BY FARAI MATIASHE
The Zimbabwe Environmental Law Association (ZELA) has urged stakeholders to push government and mining companies to improve transparency in revenue generated from sale of mineral resources.
Speaking at a breakfast meeting on unlocking value of State-owned enterprises in the mining sector in Harare last week, Zela senior programmes officer Nyaradzo Mutonhori said it was high time civil society organisations (CSOs) take an action-oriented approach for the implementation of constitutional provisions which call for transparency in the mining sector.
“We all know that there is a problem in terms of transparency, capacity and secrecy surrounding the mining sector and mineral resources governance, particularly in relation to mining revenues in Zimbabwe. We have been saying it for a very long time that we need to improve transparency and accountability in the mining sector,” she said.
Mutonhori said CSOs should bridge the gap between the Auditor-General (AG)’s reports and the members of the public by playing a facilitatory role through unpacking the AG’s reports.
“The AG produces a report every year, and we hear enterprises in government and parastatals failing to perform. When this information is provided as CSOs what are we doing to unpack and simplify it so that the ordinary man on the streets can understand and relate to those documents?” she asked.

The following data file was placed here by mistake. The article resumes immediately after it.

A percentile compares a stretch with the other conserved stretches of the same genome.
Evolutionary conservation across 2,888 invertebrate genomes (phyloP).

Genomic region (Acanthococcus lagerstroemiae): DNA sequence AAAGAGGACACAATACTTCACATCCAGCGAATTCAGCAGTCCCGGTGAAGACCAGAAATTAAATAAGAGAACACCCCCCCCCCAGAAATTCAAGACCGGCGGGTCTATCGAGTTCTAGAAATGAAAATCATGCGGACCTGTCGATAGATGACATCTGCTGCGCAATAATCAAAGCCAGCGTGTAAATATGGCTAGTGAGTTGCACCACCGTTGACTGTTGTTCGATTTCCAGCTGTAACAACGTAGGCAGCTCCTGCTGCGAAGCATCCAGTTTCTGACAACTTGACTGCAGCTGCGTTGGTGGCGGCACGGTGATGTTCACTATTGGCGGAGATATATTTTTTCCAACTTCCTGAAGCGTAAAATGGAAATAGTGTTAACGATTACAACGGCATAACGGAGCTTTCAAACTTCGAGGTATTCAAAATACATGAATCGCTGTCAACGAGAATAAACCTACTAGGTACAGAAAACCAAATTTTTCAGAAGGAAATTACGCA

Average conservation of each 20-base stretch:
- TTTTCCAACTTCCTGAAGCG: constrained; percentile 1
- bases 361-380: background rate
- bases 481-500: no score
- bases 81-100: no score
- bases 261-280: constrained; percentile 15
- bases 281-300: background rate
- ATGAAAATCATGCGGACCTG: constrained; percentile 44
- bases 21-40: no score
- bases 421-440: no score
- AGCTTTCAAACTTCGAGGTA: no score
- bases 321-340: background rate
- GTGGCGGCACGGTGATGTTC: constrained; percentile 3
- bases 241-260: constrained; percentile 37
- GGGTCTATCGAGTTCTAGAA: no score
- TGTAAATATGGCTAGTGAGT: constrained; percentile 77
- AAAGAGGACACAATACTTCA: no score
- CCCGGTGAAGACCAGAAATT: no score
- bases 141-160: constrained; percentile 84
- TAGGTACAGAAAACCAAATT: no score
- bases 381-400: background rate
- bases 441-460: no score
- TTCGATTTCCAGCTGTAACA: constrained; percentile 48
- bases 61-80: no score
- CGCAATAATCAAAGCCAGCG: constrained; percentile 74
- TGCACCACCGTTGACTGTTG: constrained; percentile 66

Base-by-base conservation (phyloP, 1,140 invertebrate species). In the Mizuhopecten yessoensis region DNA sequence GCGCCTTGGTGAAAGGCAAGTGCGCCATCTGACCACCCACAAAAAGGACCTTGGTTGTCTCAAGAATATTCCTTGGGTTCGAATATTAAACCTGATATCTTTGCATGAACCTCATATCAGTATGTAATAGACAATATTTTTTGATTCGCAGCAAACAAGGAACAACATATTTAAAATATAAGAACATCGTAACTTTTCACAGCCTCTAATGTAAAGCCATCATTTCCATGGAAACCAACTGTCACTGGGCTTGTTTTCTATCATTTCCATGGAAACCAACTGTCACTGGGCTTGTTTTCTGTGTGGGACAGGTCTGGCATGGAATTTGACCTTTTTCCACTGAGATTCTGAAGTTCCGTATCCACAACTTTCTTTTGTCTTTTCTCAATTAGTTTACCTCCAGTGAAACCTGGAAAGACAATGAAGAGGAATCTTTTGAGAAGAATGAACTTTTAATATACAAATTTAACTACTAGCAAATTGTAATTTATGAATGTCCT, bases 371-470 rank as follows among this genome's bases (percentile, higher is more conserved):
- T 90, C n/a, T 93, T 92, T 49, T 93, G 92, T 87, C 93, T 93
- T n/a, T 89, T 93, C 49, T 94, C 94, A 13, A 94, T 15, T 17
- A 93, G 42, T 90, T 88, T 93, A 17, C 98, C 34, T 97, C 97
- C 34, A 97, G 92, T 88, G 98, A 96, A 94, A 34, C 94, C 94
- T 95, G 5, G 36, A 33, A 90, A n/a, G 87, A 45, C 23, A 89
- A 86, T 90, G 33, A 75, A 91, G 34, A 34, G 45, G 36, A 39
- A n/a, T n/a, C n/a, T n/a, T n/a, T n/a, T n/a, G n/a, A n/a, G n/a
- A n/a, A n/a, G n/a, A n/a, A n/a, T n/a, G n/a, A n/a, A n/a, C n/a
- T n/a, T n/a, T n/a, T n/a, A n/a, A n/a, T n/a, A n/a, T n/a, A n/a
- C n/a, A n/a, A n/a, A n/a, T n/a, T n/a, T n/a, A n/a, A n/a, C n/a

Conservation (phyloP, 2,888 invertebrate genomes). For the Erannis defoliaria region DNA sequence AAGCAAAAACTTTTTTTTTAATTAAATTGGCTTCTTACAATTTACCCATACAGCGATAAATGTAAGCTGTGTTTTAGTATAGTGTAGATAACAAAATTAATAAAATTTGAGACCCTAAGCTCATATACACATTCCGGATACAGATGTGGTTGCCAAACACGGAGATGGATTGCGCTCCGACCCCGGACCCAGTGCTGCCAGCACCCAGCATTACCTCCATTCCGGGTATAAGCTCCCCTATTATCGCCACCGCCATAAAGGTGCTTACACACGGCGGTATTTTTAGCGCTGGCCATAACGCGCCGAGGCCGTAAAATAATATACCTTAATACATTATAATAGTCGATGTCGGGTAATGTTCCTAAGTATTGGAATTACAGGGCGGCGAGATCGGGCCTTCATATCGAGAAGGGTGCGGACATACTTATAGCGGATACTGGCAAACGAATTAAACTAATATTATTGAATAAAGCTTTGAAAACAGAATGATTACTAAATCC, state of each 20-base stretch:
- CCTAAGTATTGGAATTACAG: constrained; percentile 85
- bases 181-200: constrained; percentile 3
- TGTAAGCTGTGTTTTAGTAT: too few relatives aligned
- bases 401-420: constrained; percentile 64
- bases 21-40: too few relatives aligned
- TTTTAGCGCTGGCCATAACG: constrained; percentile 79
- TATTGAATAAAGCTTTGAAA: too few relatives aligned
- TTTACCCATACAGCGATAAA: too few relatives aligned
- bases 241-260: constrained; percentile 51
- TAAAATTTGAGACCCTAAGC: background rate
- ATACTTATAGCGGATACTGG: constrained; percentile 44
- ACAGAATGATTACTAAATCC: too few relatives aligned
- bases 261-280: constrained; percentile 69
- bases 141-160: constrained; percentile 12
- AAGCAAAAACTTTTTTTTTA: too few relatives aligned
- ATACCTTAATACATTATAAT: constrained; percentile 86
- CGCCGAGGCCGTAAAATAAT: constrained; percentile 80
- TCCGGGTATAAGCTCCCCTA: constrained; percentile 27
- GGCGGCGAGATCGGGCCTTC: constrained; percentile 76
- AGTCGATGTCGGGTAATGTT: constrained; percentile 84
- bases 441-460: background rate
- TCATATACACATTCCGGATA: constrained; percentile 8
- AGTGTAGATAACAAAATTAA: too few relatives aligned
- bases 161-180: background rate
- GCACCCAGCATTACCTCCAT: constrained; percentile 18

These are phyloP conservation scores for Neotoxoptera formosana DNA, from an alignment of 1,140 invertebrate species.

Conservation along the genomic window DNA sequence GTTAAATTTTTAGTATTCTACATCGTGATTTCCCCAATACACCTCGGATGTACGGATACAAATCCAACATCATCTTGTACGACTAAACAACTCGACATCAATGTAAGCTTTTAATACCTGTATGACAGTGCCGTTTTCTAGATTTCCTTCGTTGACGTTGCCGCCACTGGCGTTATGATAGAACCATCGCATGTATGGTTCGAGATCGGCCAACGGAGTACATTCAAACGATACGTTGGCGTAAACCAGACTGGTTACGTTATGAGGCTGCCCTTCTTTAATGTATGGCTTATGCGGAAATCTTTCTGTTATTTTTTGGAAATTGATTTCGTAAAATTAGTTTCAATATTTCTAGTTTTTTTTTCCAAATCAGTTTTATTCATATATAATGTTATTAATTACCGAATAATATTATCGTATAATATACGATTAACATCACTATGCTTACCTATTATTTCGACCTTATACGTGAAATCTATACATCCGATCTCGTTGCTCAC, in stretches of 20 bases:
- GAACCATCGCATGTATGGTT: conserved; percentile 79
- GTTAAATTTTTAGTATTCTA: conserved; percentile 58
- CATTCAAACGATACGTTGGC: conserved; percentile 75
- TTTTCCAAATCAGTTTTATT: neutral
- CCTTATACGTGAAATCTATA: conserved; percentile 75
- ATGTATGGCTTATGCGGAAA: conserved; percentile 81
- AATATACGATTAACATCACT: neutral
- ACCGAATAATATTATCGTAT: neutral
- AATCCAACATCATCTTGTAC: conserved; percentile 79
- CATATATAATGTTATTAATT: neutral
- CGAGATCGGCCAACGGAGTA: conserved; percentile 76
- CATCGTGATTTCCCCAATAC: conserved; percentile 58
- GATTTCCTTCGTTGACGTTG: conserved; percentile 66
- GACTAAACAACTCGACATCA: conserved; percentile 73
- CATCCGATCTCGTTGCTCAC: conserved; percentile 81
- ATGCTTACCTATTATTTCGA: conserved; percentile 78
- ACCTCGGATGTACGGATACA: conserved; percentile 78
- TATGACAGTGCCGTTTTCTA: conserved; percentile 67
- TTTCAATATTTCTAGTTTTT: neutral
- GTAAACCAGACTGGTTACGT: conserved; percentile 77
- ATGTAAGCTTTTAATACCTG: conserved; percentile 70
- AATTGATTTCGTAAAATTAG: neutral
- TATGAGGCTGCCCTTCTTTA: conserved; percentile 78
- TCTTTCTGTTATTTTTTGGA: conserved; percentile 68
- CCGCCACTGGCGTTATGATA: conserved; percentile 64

Zela legal officer Richard Ncube said legislators should ensure that mining companies fulfil the constitutional clauses that require them to be transparent.
Parliamentary Portfolio Committee on Mines chairperson Edmond Mkaratigwa said parastatals under the Mines ministry would be under the spotlight on the role they are playing in generating the much-needed revenue for the fiscus.
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“It is worrying that at some of the country’s parastatals, there has been wanton destruction of property, theft and fraud of public funds, hence depriving the fiscus of the much-needed revenue. Such behaviours have been attributed to lack of ethical leadership and poor governance systems in place, among others,” he said.
“As a result you find those parastatals and their subsidiaries record losses one year after another. This has to stop and our parastatals, including those under the Ministry of Mines, need to start making meaningful contributions to the fiscus.
“As Parliament, through our oversight work we shall take the matter up with the relevant stakeholders, with the ultimate goal that there should be transformation in the way parastatals are operating.”